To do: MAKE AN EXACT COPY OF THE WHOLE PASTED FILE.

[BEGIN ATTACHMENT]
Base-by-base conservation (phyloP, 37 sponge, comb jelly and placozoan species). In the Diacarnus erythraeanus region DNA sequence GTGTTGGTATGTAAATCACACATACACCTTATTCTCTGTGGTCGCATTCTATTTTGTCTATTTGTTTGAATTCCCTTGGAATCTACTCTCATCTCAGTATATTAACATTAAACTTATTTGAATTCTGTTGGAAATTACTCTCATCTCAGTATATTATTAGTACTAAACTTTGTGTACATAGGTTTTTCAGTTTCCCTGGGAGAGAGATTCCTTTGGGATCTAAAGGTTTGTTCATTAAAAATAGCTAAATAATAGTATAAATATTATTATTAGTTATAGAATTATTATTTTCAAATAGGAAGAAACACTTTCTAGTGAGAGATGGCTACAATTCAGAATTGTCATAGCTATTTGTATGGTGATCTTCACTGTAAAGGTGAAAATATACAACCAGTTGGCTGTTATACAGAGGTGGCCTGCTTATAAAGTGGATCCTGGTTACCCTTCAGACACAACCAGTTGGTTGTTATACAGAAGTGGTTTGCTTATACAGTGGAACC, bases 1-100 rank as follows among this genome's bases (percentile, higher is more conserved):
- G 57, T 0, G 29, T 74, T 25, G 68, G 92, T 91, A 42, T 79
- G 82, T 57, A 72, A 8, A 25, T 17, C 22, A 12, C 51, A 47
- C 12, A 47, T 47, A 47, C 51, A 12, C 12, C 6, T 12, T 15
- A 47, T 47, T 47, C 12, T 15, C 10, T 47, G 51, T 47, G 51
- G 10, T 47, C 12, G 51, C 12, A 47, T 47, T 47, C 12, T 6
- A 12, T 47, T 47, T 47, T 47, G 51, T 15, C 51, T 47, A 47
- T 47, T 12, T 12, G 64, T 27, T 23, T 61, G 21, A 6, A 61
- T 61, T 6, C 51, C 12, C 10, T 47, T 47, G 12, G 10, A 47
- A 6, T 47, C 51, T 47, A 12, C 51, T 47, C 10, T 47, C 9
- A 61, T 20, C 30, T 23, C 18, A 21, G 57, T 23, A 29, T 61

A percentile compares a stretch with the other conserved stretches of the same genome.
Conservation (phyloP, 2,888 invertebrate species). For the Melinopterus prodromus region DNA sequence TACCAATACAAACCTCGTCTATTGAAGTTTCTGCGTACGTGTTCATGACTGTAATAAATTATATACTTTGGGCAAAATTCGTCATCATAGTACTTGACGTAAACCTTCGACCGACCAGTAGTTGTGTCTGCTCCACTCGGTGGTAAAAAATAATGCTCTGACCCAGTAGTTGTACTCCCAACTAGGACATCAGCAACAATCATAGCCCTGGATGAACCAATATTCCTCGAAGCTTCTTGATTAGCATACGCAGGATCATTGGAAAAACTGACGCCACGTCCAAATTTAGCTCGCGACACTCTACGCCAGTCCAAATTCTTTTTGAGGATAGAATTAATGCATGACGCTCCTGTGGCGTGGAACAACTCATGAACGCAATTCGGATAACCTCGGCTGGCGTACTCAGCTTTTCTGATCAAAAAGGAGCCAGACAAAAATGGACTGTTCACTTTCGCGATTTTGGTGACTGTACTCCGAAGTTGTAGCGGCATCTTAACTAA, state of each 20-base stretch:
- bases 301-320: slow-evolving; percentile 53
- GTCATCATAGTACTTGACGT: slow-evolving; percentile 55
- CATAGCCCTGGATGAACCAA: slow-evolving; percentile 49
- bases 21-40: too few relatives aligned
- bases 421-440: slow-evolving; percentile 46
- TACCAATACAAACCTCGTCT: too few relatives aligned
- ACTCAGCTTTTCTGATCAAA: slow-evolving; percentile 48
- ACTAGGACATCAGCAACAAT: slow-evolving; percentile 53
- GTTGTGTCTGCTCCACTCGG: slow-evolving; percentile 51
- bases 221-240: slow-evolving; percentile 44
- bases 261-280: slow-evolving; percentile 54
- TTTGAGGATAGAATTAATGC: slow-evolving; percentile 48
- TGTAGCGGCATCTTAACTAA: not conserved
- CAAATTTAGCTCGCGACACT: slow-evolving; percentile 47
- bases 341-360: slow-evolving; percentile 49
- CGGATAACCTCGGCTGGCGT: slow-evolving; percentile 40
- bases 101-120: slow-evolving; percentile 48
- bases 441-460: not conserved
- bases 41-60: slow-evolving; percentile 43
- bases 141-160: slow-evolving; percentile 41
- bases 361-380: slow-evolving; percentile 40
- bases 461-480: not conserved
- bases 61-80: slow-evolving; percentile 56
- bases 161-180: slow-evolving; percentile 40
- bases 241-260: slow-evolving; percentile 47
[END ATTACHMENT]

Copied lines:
Base-by-base conservation (phyloP, 37 sponge, comb jelly and placozoan species). In the Diacarnus erythraeanus region DNA sequence GTGTTGGTATGTAAATCACACATACACCTTATTCTCTGTGGTCGCATTCTATTTTGTCTATTTGTTTGAATTCCCTTGGAATCTACTCTCATCTCAGTATATTAACATTAAACTTATTTGAATTCTGTTGGAAATTACTCTCATCTCAGTATATTATTAGTACTAAACTTTGTGTACATAGGTTTTTCAGTTTCCCTGGGAGAGAGATTCCTTTGGGATCTAAAGGTTTGTTCATTAAAAATAGCTAAATAATAGTATAAATATTATTATTAGTTATAGAATTATTATTTTCAAATAGGAAGAAACACTTTCTAGTGAGAGATGGCTACAATTCAGAATTGTCATAGCTATTTGTATGGTGATCTTCACTGTAAAGGTGAAAATATACAACCAGTTGGCTGTTATACAGAGGTGGCCTGCTTATAAAGTGGATCCTGGTTACCCTTCAGACACAACCAGTTGGTTGTTATACAGAAGTGGTTTGCTTATACAGTGGAACC, bases 1-100 rank as follows among this genome's bases (percentile, higher is more conserved):
- G 57, T 0, G 29, T 74, T 25, G 68, G 92, T 91, A 42, T 79
- G 82, T 57, A 72, A 8, A 25, T 17, C 22, A 12, C 51, A 47
- C 12, A 47, T 47, A 47, C 51, A 12, C 12, C 6, T 12, T 15
- A 47, T 47, T 47, C 12, T 15, C 10, T 47, G 51, T 47, G 51
- G 10, T 47, C 12, G 51, C 12, A 47, T 47, T 47, C 12, T 6
- A 12, T 47, T 47, T 47, T 47, G 51, T 15, C 51, T 47, A 47
- T 47, T 12, T 12, G 64, T 27, T 23, T 61, G 21, A 6, A 61
- T 61, T 6, C 51, C 12, C 10, T 47, T 47, G 12, G 10, A 47
- A 6, T 47, C 51, T 47, A 12, C 51, T 47, C 10, T 47, C 9
- A 61, T 20, C 30, T 23, C 18, A 21, G 57, T 23, A 29, T 61

A percentile compares a stretch with the other conserved stretches of the same genome.
Conservation (phyloP, 2,888 invertebrate species). For the Melinopterus prodromus region DNA sequence TACCAATACAAACCTCGTCTATTGAAGTTTCTGCGTACGTGTTCATGACTGTAATAAATTATATACTTTGGGCAAAATTCGTCATCATAGTACTTGACGTAAACCTTCGACCGACCAGTAGTTGTGTCTGCTCCACTCGGTGGTAAAAAATAATGCTCTGACCCAGTAGTTGTACTCCCAACTAGGACATCAGCAACAATCATAGCCCTGGATGAACCAATATTCCTCGAAGCTTCTTGATTAGCATACGCAGGATCATTGGAAAAACTGACGCCACGTCCAAATTTAGCTCGCGACACTCTACGCCAGTCCAAATTCTTTTTGAGGATAGAATTAATGCATGACGCTCCTGTGGCGTGGAACAACTCATGAACGCAATTCGGATAACCTCGGCTGGCGTACTCAGCTTTTCTGATCAAAAAGGAGCCAGACAAAAATGGACTGTTCACTTTCGCGATTTTGGTGACTGTACTCCGAAGTTGTAGCGGCATCTTAACTAA, state of each 20-base stretch:
- bases 301-320: slow-evolving; percentile 53
- GTCATCATAGTACTTGACGT: slow-evolving; percentile 55
- CATAGCCCTGGATGAACCAA: slow-evolving; percentile 49
- bases 21-40: too few relatives aligned
- bases 421-440: slow-evolving; percentile 46
- TACCAATACAAACCTCGTCT: too few relatives aligned
- ACTCAGCTTTTCTGATCAAA: slow-evolving; percentile 48
- ACTAGGACATCAGCAACAAT: slow-evolving; percentile 53
- GTTGTGTCTGCTCCACTCGG: slow-evolving; percentile 51
- bases 221-240: slow-evolving; percentile 44
- bases 261-280: slow-evolving; percentile 54
- TTTGAGGATAGAATTAATGC: slow-evolving; percentile 48
- TGTAGCGGCATCTTAACTAA: not conserved
- CAAATTTAGCTCGCGACACT: slow-evolving; percentile 47
- bases 341-360: slow-evolving; percentile 49
- CGGATAACCTCGGCTGGCGT: slow-evolving; percentile 40
- bases 101-120: slow-evolving; percentile 48
- bases 441-460: not conserved
- bases 41-60: slow-evolving; percentile 43
- bases 141-160: slow-evolving; percentile 41
- bases 361-380: slow-evolving; percentile 40
- bases 461-480: not conserved
- bases 61-80: slow-evolving; percentile 56
- bases 161-180: slow-evolving; percentile 40
- bases 241-260: slow-evolving; percentile 47